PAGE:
To launch our book series, I wanted to spend some time introducing our readers to our authors and illustrators. First up is Maud Lavin who has been with the press since about January 2, 2011, one day after we launched. Maud had just finished her latest book Push Comes to Shove: New Images of Aggressive Women. “Women need aggression and need to use it consciously, Lavin writes.” “With Push comes to Shove, she explores the crucial questions of how to manifest aggression, how it to represent it and how to keep open a cultural space for it.” -an excerpt from her book and review.
I have known Maud since 2001 where we met at SAIC, I was in grad school at the time and fell under her whimsical spell. She has taught me so much about work and life and over the years we have become great friends. She and I first worked together professionally on The Business of Holidays published in 2003, . We have supported each other though book release parties, tea parties, and with anything else that life throws our way. Maud was awarded the highly regarded “Outstanding Teacher of the Year” award last year at SAIC and will continue to inspire young writers to chase their passions. Her list of accomplishments is one to envy.
1. What inspired you to write (or illustrate) a children’s book?
–I’ve written 6 books for adults, either as author or co-author, but Pushie, Jr. is my first children’s book. It came about when Alyson Beaton, publisher of Grow Books Press, invited me to write one. I loved the idea and spent some time then reading different authors who were experienced children’s book writers on how to write a children’s book. They had good suggestions like don’t be preachy with kids and tell them what to do, instead make a good story and show them. It was a really fun writing challenge to write Pushie, Jr. I liked adding in humor too. I worked hard and I enjoyed it.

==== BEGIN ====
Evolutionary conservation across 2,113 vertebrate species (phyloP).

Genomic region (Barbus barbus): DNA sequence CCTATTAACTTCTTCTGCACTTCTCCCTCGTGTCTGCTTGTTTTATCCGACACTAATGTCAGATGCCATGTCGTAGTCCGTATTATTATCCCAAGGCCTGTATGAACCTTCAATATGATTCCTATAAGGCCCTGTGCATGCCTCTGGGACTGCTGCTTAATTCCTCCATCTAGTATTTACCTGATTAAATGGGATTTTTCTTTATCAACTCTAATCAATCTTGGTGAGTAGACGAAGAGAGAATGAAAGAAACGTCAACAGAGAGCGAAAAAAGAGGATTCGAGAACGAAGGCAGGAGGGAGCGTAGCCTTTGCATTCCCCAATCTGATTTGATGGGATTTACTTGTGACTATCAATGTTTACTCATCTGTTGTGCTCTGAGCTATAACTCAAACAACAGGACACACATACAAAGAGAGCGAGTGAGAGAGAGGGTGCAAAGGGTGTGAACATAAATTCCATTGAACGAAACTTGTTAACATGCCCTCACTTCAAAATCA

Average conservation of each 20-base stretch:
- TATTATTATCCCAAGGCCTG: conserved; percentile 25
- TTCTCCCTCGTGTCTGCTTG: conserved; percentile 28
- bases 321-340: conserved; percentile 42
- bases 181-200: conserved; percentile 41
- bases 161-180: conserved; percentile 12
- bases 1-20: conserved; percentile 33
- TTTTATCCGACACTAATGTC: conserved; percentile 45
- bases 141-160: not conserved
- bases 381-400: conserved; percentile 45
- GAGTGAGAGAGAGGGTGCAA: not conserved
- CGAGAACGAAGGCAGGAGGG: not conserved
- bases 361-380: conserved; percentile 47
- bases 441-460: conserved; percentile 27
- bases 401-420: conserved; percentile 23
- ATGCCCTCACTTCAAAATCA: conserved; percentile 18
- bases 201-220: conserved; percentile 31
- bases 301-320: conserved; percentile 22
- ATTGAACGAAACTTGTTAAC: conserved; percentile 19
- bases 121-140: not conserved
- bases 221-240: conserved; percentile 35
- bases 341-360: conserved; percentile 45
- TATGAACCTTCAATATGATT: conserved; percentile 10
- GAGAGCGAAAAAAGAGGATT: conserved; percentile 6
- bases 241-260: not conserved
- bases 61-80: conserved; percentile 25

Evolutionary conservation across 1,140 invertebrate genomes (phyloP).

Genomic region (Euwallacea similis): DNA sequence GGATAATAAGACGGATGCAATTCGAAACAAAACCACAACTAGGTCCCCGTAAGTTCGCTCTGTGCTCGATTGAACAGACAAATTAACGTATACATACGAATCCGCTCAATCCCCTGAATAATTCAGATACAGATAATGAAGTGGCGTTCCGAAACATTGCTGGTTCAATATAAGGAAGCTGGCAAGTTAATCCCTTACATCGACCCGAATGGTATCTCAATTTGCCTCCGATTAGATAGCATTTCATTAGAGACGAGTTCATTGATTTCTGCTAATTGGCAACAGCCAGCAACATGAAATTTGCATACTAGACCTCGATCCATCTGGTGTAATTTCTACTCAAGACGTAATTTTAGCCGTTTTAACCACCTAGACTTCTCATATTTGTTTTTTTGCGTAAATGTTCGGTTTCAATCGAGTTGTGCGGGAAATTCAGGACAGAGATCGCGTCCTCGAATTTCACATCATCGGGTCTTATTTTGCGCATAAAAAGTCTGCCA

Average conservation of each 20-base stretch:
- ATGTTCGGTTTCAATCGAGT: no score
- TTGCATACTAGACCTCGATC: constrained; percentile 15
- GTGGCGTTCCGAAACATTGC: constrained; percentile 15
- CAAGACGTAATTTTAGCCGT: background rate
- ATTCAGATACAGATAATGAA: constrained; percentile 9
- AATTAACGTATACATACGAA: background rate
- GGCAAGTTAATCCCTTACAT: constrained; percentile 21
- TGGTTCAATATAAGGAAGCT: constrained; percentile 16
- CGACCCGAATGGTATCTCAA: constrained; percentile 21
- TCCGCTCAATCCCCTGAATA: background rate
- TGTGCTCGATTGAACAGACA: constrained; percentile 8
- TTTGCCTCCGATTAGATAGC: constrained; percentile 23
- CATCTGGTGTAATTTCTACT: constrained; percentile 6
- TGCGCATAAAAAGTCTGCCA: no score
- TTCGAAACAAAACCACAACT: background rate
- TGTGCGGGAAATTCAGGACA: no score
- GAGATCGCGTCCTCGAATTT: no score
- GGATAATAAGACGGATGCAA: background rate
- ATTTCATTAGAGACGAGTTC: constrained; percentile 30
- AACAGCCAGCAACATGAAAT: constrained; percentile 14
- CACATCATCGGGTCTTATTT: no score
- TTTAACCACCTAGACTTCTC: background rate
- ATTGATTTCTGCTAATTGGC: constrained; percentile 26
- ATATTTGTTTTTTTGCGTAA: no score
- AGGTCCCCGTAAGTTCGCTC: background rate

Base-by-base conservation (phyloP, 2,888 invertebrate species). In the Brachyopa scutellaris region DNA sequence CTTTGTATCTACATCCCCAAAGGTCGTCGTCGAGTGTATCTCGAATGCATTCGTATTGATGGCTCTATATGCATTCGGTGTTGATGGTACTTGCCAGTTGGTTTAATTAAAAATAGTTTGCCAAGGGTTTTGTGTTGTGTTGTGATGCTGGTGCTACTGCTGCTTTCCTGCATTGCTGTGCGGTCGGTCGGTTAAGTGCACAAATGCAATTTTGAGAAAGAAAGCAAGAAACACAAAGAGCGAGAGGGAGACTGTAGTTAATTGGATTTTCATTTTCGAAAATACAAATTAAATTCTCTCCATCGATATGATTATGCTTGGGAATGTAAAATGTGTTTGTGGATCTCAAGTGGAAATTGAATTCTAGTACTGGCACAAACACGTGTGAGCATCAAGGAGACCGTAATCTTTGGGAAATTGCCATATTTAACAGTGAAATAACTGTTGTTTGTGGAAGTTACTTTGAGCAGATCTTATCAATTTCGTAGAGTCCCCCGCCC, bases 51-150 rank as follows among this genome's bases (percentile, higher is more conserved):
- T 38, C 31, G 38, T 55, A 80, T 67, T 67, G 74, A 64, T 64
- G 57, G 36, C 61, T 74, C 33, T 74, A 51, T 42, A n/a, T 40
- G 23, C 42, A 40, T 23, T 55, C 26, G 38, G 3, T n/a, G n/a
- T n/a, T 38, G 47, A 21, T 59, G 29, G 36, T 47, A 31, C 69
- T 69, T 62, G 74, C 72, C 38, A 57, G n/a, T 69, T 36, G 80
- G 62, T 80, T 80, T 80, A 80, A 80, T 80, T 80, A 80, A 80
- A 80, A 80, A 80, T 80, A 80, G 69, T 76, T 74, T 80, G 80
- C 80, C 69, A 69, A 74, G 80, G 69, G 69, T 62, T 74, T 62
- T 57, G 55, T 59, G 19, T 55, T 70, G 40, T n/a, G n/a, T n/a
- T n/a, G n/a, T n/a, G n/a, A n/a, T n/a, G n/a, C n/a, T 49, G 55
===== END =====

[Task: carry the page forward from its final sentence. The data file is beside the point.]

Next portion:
2. What was your favorite book as a kid?and why?
–I loved the Wizard of Oz series, the whole series, because it was so full of fantasy and adventure and friendship. Also because it starred a little girl, Dorothy.
3. What do you love best about Chicago?
–I love all the friendly neighborhoods, the lakefront, and how there are trees everywhere. OK, that’s three things.
4. When did other people start to notice that you were good at writing?
–My mom encouraged me when I was little. As soon as I learned to read and write, I started writing little stories. Later on I also wrote plays and made my three younger brothers act in them along with me. Actually I think they had
fun too! Then we would perform them for my parents. We lived out in the country so we had to invent games and stories; it was pretty in the country but there wasn’t a lot to do. So we made stuff up.
5. What kind of encouragement helped you along your road to doing what you do now? For instance was there a pivotal moment in your life that you think led you to doing what you do?
When I was in college, I sent in an article I wrote to a magazine in New York City, and they accepted it for publication! I didn’t really expect it; I didn’t know anyone at the magazine and it was my first try (although I did write for the school paper so I had some experience). It was very exciting when they accepted it, edited it, and paid me. And great to see it appear in the magazine.
Thank you Maud!